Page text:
Professor Conselice and his team has shown that the number of galaxies in our universe is at least two trillion – ten times more than previously thought – the often quoted value of around 100 Billion.

    Current astronomical technology allows us to study a fraction of these galaxies– just 10%.

    Universe map Sloan Digital Sky Survey (SDSS) 2dF Galaxy Redshift Survey
    Universe map Sloan Digital Sky Survey (SDSS) 2dF Galaxy Redshift Survey

    It means that over 90% of the galaxies in our universe have yet to be discovered, and will only be seen once bigger and better telescopes are developed.

    ESO 50 Large
    ESO/E-ELT,to be on top of Cerro Armazones in the Atacama Desert of northern Chile
    ESO/E-ELT,to be on top of Cerro Armazones in the Atacama Desert of northern Chile

    LSST
    LSST/Camera, built at SLAC
    LSST/Camera, built at SLAC
    LSST Interior
    LSST telescope, currently under construction at Cerro Pachón Chile, a 2,682-meter-high mountain in Coquimbo Region, in northern Chile, alongside the existing Gemini South and Southern Astrophysical Research Telescopes.
    LSST telescope, currently under construction at Cerro Pachón Chile, a 2,682-meter-high mountain in Coquimbo Region, in northern Chile, alongside the existing Gemini South and Southern Astrophysical Research Telescopes

    TMT-Thirty Meter Telescope, proposed for Mauna Kea, Hawaii, USA
    TMT-Thirty Meter Telescope, proposed for Mauna Kea, Hawaii, USA

    Giant Magellan Telescope, Las Campanas Observatory, to be built  some 115 km (71 mi) north-northeast of La Serena, Chile
    Giant Magellan Telescope, Las Campanas Observatory, to be built some 115 km (71 mi) north-northeast of La Serena, Chile

    NASA/ESA/CSA Webb Telescope annotated
    NASA/ESA/CSA Webb Telescope annotated

    NASA/WFIRST telescope
    NASA/WFIRST telescope

    The research – The Evolution of Galaxy number density at Z < 8 and its implications – is published today (October 13, 2016) in the Astrophysical Journal – the foremost research journal in the world dedicated to recent developments, discoveries and theories about astronomy and astrophysics.

    The results have clear implications for galaxy formation, and also help solve an ancient astronomical paradox — why is the sky dark at night?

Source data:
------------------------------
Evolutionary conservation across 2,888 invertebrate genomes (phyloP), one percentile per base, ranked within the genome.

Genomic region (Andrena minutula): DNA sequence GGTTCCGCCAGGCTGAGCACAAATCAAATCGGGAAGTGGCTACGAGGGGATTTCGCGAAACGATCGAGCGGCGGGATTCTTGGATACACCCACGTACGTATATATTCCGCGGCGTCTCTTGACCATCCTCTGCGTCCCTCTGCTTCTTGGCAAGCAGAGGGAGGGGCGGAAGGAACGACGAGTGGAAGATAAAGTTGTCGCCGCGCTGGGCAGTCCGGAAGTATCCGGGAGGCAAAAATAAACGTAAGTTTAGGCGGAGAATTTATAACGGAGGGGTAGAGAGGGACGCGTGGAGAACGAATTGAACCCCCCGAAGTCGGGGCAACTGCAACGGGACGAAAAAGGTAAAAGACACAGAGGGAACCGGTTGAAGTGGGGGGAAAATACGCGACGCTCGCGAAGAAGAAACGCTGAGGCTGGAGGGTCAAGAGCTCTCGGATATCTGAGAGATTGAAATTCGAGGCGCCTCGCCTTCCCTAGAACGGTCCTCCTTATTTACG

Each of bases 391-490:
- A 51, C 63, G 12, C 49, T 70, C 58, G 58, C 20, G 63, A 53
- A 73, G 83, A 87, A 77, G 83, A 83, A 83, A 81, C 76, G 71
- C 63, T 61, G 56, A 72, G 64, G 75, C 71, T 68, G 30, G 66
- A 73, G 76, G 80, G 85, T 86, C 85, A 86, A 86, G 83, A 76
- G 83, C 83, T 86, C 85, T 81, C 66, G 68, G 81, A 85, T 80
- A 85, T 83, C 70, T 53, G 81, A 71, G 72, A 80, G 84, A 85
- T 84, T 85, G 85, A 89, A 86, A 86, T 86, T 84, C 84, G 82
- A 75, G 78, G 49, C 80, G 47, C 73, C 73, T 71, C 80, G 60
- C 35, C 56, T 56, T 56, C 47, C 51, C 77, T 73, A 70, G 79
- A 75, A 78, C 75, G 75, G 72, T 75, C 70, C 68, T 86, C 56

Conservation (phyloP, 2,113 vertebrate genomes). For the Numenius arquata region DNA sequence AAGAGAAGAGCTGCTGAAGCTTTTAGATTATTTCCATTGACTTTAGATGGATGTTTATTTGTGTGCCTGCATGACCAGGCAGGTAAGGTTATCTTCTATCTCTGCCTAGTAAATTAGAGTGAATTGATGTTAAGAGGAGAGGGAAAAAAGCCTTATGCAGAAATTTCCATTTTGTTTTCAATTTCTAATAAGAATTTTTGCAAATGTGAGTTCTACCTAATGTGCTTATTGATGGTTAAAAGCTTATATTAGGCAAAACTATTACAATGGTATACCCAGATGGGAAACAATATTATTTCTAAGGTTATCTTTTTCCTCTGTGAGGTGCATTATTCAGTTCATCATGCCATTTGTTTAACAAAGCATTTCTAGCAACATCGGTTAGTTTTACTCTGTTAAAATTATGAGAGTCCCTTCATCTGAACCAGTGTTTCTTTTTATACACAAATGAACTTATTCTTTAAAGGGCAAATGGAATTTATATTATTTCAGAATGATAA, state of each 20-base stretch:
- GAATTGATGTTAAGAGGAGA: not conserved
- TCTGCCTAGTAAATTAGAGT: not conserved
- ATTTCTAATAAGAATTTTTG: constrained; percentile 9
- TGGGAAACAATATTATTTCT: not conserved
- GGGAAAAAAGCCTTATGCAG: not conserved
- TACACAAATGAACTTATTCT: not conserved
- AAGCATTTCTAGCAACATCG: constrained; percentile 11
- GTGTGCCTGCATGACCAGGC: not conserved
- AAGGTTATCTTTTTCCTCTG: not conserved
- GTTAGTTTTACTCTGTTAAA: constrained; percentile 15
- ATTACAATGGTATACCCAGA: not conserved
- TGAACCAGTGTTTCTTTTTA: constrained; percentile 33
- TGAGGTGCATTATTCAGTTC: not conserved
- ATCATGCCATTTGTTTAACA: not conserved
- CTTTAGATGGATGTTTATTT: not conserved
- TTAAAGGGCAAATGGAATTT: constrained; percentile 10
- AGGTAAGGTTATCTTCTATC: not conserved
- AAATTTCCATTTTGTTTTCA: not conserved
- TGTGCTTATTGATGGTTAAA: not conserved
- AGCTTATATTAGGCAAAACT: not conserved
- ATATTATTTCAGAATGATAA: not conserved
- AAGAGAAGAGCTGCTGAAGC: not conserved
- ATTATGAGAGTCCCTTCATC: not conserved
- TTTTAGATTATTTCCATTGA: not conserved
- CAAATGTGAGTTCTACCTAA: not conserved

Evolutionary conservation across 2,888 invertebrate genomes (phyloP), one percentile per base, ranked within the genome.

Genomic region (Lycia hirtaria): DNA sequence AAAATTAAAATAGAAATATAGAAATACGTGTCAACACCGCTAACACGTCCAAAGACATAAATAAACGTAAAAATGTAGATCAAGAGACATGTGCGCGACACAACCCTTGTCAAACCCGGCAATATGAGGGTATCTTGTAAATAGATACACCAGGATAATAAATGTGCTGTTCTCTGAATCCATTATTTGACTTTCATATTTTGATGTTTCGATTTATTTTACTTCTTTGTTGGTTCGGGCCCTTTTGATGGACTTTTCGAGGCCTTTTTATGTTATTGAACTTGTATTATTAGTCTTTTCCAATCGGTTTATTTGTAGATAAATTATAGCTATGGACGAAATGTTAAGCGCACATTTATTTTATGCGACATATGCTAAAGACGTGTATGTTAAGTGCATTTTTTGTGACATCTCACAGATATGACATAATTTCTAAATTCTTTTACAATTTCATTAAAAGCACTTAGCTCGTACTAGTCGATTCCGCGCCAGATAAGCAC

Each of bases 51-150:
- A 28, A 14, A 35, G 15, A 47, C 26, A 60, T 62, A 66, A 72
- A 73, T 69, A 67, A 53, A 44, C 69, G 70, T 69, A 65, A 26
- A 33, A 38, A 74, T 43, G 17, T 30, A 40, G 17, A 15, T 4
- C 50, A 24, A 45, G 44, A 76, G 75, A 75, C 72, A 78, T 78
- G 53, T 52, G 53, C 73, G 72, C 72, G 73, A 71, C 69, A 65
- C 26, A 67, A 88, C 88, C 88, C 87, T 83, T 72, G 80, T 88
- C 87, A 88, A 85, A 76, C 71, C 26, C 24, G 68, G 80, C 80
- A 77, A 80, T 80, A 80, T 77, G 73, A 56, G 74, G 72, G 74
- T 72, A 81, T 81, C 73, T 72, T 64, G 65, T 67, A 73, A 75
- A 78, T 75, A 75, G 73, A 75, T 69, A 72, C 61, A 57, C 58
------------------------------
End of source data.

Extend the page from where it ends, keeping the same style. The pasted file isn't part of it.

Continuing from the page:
Professor Conselice said: “We are missing the vast majority of galaxies because they are very faint and far away. The number of galaxies in the universe is a fundamental number we would like to know, and it boggles the mind that over 90% of the galaxies in the universe have yet to be studied.

    Who knows what interesting properties we will find when we study these galaxies with the next generation of telescopes. These galaxies will likely hold the clues to many outstanding astrophysical issues.”

    Intergalactic archaeological dig

    Professor Conselice’s research is the culmination of 15 year’s work. His team converted pencil beam images of deep space from telescopes around the world, and especially from the Hubble telescope into 3D maps to calculate the volume as well as the density of galaxies of one tiny bit of space after another.

    This painstaking research enabled him to establish how many galaxies we have missed – much like an intergalactic archaeological dig.

    The results of this study are based on the measurements of the number of galaxies at different epochs – different instances in time – through the universe’s history.

    When Professor Conselice and his team at Nottingham, in collaboration with scientists from the Leiden Observatory at Leiden University in the Netherlands and the Institute for Astronomy at the University of Edinburgh, examined how many galaxies there were in a given value they found that this increased significantly at earlier times.

    In fact, it appears that there are a factor of 10 more galaxies in a given volume of space when the universe was a few billion years old compared with today. Most of these galaxies are low mass systems with masses similar to those of the satellite galaxies surrounding the Milky Way.

    Professor Conselice said: “This is very surprising as we know that over the 13.7 billion years of cosmic evolution galaxies are growing through star formation and merging with other galaxies. Thus, to find that there were in fact more galaxies in the past implies that that significant evolution in galaxies must have occurred to reduce the number of galaxies through extensive merging of systems. This also gives us a verification of the top-down formation of structure in the universe.”

    Probing cosmic history answers astronomical questions

    By probing deep into space Professor Conselice and his team have been able to go way back in time – more than 13 billion years in the past – to find out how our universe evolved and answer some vexing questions.

    The implications of this research are many, for instance; galaxies are likely to be forming by merging together. This decreases the number of systems as time progresses which provides a possible solution to Oblers’ paradox – why the sky is dark at night?

    Solutions to this in the past were based on the fact that the universe is finite in size as well as in time. However, if we consider all the undiscovered galaxies then in principle the critiera for Oblers’ paradox is met.